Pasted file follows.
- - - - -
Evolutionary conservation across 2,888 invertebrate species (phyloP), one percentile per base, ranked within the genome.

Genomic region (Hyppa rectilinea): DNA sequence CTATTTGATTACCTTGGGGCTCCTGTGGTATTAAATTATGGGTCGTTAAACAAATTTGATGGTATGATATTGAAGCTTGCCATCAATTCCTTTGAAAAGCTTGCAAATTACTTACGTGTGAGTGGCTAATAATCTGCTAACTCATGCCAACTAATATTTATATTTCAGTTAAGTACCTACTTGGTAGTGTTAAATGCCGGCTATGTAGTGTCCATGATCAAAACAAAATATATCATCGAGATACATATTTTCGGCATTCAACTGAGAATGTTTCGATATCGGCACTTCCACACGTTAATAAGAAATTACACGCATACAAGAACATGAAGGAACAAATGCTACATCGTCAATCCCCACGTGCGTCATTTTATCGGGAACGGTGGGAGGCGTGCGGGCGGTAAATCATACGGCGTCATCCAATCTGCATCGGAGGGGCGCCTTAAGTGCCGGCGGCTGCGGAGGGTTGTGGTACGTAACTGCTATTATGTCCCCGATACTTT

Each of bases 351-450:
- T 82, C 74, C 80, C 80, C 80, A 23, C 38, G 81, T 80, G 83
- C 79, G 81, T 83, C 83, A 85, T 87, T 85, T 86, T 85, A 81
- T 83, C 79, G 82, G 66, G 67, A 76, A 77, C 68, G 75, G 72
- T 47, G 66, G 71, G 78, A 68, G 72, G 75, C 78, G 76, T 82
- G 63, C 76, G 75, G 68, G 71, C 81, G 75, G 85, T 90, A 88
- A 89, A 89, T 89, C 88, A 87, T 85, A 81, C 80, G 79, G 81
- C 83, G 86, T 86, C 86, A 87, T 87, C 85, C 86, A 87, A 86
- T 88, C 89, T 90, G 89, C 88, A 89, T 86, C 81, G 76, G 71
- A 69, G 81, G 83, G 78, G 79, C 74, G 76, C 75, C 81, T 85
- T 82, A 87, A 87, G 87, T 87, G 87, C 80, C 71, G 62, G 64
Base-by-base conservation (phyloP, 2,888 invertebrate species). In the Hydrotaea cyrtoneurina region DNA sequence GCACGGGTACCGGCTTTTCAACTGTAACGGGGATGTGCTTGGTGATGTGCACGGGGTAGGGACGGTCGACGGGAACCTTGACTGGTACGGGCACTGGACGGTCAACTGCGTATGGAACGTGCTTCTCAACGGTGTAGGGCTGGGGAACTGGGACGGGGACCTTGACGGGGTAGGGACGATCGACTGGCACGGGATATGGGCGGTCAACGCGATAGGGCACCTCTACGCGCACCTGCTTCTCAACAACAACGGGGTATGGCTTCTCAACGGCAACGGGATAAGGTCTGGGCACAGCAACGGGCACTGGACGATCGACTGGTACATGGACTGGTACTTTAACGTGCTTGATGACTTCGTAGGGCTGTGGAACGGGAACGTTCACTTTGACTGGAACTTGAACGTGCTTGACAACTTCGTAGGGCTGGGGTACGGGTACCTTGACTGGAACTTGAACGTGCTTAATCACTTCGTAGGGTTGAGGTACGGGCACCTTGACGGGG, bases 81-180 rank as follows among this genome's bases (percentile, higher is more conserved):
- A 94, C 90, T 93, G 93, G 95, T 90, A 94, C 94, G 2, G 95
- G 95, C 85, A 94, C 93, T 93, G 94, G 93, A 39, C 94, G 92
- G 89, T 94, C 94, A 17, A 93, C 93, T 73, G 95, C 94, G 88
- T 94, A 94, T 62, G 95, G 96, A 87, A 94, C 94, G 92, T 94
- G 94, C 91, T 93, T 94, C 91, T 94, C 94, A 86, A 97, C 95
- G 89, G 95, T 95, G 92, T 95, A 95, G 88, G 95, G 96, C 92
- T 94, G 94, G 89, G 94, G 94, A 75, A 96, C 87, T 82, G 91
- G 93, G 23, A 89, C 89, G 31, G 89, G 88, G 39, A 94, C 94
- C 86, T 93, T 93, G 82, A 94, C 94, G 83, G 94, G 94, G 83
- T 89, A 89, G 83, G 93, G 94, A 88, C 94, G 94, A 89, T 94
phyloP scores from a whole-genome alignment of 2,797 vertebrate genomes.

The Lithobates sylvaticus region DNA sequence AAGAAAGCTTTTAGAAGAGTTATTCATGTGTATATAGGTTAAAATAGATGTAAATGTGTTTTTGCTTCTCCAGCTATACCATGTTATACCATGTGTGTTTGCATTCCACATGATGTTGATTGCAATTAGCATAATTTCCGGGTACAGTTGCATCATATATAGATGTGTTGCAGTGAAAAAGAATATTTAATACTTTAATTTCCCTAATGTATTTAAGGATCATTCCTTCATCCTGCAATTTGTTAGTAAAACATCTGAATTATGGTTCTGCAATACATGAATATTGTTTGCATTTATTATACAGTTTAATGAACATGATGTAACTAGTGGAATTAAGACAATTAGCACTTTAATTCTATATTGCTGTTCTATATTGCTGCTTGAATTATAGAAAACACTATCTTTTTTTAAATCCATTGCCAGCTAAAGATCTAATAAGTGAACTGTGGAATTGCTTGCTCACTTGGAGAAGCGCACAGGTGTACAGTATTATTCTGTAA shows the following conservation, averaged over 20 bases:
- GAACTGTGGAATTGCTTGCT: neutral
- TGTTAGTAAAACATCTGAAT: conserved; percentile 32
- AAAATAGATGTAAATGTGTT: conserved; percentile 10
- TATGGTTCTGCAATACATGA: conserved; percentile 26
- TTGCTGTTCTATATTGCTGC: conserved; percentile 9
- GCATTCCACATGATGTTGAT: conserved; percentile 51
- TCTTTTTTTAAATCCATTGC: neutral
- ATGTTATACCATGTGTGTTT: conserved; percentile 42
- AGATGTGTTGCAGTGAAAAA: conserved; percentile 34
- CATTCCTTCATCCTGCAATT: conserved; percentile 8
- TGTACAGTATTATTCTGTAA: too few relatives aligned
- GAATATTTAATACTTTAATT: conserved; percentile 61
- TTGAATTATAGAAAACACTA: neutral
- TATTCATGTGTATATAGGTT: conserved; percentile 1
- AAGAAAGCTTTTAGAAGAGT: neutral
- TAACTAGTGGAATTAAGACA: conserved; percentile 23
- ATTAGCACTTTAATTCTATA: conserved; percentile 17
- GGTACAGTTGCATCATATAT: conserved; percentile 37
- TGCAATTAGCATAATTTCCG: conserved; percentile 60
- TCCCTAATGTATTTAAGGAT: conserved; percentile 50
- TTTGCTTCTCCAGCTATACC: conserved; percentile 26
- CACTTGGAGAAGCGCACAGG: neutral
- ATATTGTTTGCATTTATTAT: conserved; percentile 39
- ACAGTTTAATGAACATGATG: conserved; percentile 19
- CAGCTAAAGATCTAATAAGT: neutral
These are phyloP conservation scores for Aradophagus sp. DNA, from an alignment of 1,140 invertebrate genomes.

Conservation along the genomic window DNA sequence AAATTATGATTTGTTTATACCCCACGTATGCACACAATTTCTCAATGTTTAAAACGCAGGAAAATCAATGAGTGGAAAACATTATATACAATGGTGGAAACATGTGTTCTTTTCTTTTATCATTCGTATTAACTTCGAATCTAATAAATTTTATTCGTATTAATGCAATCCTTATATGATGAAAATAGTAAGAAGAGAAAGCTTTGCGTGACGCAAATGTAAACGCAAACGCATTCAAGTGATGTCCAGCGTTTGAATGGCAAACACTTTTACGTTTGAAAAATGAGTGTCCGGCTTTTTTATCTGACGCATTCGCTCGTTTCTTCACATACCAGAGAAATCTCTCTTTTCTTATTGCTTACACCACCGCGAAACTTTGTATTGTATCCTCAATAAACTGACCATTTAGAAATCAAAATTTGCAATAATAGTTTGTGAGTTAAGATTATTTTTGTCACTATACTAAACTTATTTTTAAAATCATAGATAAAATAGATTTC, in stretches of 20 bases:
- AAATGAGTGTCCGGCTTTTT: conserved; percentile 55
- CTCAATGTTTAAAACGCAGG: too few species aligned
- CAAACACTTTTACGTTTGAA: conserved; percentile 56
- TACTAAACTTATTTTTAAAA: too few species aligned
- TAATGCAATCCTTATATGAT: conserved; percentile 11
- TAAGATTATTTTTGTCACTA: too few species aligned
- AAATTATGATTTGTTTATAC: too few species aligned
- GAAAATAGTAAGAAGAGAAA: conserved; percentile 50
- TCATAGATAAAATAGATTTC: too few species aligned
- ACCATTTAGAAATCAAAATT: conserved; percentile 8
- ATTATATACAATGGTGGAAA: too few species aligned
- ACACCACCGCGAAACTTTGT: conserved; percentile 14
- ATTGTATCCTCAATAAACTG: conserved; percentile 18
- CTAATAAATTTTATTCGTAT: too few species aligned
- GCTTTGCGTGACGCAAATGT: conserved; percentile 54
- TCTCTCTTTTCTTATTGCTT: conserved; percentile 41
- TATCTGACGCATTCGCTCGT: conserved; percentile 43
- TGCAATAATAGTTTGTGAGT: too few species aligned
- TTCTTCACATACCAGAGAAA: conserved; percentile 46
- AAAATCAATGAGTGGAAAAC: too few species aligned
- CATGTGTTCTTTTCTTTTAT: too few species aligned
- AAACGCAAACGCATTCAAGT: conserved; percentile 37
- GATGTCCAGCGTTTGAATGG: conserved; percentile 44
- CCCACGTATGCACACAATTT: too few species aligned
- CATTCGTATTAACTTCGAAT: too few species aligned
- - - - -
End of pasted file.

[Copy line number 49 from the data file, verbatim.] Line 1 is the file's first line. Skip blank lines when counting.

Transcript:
- ATATTGTTTGCATTTATTAT: conserved; percentile 39